Archive for Items Categorized 'Maritime', only excerpts shown, click title for full entry.
by Ian Johnston
This storied shipyard built five of the Royal Navy’s thirteen battlecruisers and not only had the foresight to document their work photographically but to hold on to the photos for decades—which is why a hundred years later this excellent book is possible.
Design, Construction, Careers and Fates
by Tredrea & Sozaev
Britannia may have ruled the waves although at the time Scottish poet and playwright James Thomson wrote his poem Rule, Britannia! in 1740 it was meant as an exhortation, something to aspire to, not a statement of fact.
by Tony Iveson & Brian Milton
The subtitle calls only the bomber “legendary” but not the battleship? A good and necessary book but a bit one-sided.
by Ruth Artmonsky and Susie Cox
After 175 years of plying the seas, there’s a story to be had. From paddle steamers hauling mail to today’s cruise ships, P&O made the world a smaller place. This fantastically well illustrated book will absorb you.
by Robert C. Stern
Battleship-building may have been forced to take a ten-year holiday in the 1920s but thinking and designing continued anyway, and the next generation of capital ship turned a new page. This excellent book describes the implications of treaties on technical developments.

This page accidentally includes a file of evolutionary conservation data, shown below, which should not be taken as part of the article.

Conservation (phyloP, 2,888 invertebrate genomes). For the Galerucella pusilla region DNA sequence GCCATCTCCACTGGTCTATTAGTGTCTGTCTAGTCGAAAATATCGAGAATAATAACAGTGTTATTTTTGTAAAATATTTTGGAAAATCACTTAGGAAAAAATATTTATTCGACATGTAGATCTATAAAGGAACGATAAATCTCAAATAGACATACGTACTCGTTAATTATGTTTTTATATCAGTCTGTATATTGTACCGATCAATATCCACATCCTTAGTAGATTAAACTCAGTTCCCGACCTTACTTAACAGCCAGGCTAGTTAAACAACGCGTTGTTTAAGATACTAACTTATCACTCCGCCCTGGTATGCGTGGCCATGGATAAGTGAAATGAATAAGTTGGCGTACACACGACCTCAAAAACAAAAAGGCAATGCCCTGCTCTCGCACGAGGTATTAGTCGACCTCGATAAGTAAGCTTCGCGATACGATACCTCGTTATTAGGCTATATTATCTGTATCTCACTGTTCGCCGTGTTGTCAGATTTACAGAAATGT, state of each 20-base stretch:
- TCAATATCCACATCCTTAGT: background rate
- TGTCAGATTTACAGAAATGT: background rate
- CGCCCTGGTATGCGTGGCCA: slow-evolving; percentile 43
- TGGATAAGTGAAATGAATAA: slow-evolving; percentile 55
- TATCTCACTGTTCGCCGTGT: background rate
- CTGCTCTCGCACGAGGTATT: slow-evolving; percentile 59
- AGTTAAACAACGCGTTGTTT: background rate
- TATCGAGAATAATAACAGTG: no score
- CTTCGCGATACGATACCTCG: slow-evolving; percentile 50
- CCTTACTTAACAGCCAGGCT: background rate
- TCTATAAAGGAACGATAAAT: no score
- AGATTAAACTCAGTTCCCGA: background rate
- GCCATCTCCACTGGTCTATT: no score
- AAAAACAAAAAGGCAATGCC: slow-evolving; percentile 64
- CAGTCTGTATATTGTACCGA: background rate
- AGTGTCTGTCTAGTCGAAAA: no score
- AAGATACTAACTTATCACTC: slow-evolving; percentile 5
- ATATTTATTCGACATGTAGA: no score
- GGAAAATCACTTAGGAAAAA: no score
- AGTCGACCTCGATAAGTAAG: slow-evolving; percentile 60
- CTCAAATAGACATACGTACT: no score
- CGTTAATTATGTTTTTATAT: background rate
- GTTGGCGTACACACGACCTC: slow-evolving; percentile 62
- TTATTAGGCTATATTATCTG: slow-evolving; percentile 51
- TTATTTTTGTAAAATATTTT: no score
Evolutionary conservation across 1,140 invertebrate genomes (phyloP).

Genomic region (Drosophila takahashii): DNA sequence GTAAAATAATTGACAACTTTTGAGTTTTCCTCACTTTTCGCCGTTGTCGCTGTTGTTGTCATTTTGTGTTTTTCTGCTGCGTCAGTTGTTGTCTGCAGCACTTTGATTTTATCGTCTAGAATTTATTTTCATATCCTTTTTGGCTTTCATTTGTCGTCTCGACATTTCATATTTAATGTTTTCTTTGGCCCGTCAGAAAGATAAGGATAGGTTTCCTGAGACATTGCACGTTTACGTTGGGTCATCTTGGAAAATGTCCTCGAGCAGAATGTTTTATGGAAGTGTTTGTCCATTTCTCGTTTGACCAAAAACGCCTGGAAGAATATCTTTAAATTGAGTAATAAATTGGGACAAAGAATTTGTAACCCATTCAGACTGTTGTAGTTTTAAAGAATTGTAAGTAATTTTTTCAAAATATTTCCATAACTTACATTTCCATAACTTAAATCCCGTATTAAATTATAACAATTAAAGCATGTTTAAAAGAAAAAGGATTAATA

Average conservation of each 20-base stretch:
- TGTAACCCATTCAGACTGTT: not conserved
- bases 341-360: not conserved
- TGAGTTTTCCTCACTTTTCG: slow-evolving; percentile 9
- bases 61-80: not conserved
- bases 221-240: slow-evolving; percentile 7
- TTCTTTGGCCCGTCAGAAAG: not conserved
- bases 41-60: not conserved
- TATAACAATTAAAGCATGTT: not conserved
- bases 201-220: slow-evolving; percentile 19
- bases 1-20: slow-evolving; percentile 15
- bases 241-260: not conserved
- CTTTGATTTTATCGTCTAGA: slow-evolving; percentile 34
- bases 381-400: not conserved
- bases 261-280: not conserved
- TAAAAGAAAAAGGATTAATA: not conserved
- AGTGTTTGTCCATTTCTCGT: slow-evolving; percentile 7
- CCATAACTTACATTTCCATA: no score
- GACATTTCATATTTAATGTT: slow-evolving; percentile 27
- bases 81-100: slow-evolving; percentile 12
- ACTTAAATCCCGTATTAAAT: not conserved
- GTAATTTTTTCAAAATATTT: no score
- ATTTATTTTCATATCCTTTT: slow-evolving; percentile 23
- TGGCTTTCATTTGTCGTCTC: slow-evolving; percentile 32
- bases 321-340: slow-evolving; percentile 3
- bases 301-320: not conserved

by Norman Friedman
A highly analytical examination of an aspect of WW I that gets overlooked a lot: naval activities. In a way, trade, and therefore the sea, was both a root cause and then an ongoing strategic goal in the war.
by William H. Miller
From the grand ships of the storied lines to mail boats bound for Africa this little book offers a good, basic, nicely illustrated introduction to the topic.
by Rorke Bryan
“Getting there is half the fun”—not in this case. And when and if you do, fun takes a back seat to survival. And then you have to make it back out. Tragedies and triumphs. This book will make you shudder, and not just because it’s about the cold.
by Ranulf Rayner
Lovely paintings of that crucial event, that exact moment on which a race may have turned are accompanied by a lively history of the men and their “ladies” (the boats!) that vied for the “Auld Mug” over the last 150 years.
by Marcus Faulkner
Every time you watch a movie or read a book about WWII naval engagements, this book should be in reach. Without it you’d have no real sense for space, distance, scale, and even time because movement on the open sea does not exactly happen at warp speed.
by Claudio Cambon
A “meditation” in words and images on matters far greater than the scrapping of a ship with all its human and environmental hardship. It is enriching, articulate, has a point of view, and is beautifully photographed.
by Ian Johnston
Among the hundreds of ships built by this firm are some of the most famous vessels in maritime history, and this is now the third but surely not last book to dip into the many thousands of photos taken here over the centuries.